Bechler attorney asks for dismissal

Deepa Bharath

SANTA ANA -- A Superior Court judge will decide today whether to

dismiss the Eric Bechler murder case.

In a surprise move Wednesday afternoon, Bechler's defense attorney,

John Barnett, submitted a brief asking the court to throw out the case

based on the argument that the prosecution had not provided any evidence

to prove the crime was committed in California.

Prosecutors have charged Bechler with killing his 38-year-old wife,

Pegye, by hitting her on the head and dumping her body in the Pacific

Ocean during a boating trip off the coast of Newport Beach in 1997.

Bechler has pleaded not guilty, saying his wife fell off the boat when

it was hit by a giant wave. She was driving their rented speedboat while

towing him on a bodyboard, he said.

The 15-page brief, submitted by Barnett after the prosecution rested,

cites several cases that Barnett said demonstrate a crime must be

committed, or at least an attempt must have been made to commit that

crime, within a state's jurisdiction for that state to have authority to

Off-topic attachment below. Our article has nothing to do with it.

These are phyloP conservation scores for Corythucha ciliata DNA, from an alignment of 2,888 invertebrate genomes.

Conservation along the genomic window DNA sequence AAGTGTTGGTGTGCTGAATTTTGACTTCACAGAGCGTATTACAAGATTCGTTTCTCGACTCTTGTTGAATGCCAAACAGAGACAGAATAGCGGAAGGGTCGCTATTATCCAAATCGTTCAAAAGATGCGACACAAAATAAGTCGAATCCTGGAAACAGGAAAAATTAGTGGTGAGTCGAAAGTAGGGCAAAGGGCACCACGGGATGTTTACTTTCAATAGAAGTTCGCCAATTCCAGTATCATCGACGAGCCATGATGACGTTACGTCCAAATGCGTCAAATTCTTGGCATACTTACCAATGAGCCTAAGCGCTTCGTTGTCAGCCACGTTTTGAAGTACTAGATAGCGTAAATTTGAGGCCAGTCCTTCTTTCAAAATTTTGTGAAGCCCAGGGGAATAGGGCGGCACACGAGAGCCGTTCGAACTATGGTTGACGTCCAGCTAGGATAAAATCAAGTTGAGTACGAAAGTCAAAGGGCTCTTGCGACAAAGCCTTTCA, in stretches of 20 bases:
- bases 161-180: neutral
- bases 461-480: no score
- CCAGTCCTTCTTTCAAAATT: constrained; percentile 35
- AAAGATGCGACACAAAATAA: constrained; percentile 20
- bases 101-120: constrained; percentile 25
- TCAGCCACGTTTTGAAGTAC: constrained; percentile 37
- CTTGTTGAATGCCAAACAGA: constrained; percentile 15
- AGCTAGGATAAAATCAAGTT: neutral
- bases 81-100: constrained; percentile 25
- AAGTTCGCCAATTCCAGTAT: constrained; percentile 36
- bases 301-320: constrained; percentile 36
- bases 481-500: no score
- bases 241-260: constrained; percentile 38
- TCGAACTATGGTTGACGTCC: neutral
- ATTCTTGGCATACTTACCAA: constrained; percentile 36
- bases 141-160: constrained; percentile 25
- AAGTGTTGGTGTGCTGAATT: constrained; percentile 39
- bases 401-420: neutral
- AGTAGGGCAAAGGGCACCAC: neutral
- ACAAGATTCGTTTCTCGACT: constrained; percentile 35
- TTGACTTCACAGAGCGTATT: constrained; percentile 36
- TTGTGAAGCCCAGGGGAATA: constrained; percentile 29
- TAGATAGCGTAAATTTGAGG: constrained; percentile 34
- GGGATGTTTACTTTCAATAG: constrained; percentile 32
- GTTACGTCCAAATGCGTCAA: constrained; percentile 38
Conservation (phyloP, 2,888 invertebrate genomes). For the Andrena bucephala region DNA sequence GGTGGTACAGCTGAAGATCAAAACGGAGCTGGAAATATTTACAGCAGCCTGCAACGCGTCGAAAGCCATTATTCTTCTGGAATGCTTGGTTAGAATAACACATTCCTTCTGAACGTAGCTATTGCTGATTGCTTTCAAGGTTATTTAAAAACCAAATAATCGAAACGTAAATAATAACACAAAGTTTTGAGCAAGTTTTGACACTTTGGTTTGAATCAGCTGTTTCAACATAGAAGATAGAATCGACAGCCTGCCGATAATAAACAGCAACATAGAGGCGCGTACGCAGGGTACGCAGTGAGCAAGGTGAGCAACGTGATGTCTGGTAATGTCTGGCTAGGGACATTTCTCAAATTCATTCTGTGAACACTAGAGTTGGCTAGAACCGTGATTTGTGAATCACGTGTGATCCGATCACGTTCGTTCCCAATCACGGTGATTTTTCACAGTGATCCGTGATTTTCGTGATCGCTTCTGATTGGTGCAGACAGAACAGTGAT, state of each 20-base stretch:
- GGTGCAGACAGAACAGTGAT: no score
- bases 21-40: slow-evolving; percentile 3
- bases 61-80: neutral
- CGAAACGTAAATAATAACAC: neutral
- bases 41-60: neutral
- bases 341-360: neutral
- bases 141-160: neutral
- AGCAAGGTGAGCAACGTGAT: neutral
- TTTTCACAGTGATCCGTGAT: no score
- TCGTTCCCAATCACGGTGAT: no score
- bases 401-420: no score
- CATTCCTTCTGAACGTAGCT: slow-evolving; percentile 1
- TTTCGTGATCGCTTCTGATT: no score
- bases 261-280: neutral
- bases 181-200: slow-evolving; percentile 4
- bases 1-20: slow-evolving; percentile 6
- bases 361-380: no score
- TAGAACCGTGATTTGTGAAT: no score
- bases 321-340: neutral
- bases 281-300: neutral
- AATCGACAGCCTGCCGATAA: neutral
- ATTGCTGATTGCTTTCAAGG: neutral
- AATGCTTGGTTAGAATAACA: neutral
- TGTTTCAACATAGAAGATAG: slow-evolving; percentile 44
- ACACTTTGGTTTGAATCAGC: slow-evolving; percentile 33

prosecute.

"Preparation is not an attempt," he argued. "A crime doesn't start by

someone renting a boat or driving a boat. Those acts constitute

preparation, as opposed to an attempt."

Deputy Dist. Atty. Jim Mulgrew said all the acts the prosecution said

Bechler performed -- renting the boat, picking up a bodyboard, buying

trash bags in which to stuff his wife's body, packing dumbbells to weigh

her down -- were in themselves an attempt to kill.

Mulgrew said the prosecution had established through evidence and

testimony that Bechler had conspired to murder his wife, he had been

"lying in wait" and had launched a "surprise attack."

Barnett said he timed the submission of the brief so the court would

receive it after the prosecution rested its case. The prosecution

finished presenting its last witness before the court took its lunch

recess. Barnett submitted the motion soon after the recess and after

confirming that the prosecution had rested.

"If I had presented it pretrial, the court would have denied it, not

having heard the evidence," he said.

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